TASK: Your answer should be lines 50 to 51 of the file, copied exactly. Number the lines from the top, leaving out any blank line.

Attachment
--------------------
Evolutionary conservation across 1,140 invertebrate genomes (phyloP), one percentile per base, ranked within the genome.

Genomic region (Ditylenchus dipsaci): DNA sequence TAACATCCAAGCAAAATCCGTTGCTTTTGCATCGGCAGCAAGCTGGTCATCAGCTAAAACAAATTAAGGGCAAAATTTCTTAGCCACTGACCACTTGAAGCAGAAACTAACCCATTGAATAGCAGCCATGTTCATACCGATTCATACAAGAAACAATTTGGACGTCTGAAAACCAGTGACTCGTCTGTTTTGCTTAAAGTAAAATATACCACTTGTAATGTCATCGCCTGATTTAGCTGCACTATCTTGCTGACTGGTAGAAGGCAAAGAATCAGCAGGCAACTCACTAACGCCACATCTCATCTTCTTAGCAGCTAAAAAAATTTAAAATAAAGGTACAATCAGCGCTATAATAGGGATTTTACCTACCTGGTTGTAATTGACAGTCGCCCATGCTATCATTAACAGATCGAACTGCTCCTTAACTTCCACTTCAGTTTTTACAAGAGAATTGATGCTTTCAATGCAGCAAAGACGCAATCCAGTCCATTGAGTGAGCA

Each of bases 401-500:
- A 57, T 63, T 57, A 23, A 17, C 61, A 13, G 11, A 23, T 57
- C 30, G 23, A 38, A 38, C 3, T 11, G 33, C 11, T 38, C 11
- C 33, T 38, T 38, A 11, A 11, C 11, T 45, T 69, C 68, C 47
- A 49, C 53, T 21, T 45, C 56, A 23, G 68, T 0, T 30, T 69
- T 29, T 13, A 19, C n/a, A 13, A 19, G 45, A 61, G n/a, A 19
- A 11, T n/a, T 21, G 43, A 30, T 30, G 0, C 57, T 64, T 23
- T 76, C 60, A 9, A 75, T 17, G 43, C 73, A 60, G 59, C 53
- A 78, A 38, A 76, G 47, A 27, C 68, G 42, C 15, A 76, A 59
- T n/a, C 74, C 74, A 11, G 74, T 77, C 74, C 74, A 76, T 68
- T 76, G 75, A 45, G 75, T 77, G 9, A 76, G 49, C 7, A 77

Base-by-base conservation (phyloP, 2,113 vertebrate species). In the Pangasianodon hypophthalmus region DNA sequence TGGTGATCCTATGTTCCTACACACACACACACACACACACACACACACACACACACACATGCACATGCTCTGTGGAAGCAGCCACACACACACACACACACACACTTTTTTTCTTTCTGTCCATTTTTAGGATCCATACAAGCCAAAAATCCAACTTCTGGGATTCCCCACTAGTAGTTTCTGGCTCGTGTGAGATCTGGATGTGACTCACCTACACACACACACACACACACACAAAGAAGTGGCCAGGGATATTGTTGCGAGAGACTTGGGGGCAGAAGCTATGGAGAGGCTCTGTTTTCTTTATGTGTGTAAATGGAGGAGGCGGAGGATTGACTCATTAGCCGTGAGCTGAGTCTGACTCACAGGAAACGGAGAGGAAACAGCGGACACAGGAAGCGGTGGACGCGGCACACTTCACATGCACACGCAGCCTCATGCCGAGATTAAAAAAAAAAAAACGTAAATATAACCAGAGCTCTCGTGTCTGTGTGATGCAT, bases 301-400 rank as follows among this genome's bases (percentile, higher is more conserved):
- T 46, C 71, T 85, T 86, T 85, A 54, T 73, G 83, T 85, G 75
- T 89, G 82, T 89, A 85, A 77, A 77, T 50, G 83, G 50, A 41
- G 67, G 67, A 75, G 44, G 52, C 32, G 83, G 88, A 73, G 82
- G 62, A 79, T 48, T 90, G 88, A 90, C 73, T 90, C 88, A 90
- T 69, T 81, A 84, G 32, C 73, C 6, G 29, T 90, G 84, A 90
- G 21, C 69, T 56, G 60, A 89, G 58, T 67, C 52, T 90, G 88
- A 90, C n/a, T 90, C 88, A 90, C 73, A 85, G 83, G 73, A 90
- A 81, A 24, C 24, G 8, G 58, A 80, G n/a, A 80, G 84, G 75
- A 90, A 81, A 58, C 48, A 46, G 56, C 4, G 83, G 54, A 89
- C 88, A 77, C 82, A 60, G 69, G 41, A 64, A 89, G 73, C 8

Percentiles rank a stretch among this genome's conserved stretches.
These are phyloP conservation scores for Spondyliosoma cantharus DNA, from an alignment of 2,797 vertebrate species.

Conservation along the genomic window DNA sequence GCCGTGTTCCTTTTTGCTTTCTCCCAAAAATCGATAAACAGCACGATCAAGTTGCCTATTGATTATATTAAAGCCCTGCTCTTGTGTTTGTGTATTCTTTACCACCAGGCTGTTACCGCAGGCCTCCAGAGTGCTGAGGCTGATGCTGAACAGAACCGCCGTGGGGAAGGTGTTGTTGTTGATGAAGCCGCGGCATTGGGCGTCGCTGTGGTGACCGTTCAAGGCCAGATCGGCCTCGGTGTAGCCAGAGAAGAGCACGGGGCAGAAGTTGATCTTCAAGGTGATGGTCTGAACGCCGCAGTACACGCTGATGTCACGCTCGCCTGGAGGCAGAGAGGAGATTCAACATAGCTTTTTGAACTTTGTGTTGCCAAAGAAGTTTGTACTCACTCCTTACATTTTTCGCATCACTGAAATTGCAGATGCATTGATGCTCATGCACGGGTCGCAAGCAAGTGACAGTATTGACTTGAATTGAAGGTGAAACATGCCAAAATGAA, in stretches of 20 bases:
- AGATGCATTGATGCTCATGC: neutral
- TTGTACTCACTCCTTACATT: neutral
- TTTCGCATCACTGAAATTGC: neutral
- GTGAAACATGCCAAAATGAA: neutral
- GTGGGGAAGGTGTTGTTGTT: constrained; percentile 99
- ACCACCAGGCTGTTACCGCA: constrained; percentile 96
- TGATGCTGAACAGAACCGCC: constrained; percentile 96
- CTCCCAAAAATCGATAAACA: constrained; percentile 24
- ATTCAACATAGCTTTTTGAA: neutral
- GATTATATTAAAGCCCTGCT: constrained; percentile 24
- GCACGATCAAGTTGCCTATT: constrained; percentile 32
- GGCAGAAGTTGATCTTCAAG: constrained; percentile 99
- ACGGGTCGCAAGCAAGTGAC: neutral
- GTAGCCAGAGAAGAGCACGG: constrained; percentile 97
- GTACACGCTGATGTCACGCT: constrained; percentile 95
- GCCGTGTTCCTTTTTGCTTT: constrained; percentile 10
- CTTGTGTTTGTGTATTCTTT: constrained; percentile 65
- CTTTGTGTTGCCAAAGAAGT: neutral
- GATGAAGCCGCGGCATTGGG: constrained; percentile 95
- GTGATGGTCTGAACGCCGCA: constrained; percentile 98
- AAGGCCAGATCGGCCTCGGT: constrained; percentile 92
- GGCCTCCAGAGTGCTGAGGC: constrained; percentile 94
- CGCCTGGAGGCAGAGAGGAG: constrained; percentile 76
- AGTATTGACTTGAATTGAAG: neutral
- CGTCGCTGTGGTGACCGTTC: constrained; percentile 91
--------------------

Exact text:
- CGCCTGGAGGCAGAGAGGAG: constrained; percentile 76
- AGTATTGACTTGAATTGAAG: neutral